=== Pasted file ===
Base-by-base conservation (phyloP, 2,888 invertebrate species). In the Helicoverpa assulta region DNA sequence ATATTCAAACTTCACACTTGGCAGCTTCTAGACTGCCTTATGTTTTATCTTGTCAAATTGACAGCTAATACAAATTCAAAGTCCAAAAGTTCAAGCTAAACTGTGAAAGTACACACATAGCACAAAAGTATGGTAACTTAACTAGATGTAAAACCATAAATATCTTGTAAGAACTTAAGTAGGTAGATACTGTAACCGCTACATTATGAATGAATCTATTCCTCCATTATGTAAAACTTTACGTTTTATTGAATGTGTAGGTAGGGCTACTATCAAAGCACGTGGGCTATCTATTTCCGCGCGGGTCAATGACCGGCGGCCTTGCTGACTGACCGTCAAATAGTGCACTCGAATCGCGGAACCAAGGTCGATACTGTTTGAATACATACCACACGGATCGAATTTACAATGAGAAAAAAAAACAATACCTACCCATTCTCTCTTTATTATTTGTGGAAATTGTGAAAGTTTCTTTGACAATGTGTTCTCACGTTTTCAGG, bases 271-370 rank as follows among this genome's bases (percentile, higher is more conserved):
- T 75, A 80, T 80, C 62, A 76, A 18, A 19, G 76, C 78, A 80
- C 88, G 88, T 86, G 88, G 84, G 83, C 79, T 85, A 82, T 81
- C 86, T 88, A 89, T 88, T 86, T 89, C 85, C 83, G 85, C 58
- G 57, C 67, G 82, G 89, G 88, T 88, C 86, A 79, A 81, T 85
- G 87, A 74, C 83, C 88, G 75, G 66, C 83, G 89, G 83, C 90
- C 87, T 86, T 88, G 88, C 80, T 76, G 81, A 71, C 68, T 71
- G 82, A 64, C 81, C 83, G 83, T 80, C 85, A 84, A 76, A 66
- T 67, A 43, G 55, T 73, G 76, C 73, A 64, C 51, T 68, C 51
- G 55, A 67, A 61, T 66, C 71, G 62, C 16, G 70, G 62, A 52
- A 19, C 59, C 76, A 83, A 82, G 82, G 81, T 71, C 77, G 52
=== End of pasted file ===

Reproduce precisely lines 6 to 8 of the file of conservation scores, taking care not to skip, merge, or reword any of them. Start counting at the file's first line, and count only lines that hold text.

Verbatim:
- G 87, A 74, C 83, C 88, G 75, G 66, C 83, G 89, G 83, C 90
- C 87, T 86, T 88, G 88, C 80, T 76, G 81, A 71, C 68, T 71
- G 82, A 64, C 81, C 83, G 83, T 80, C 85, A 84, A 76, A 66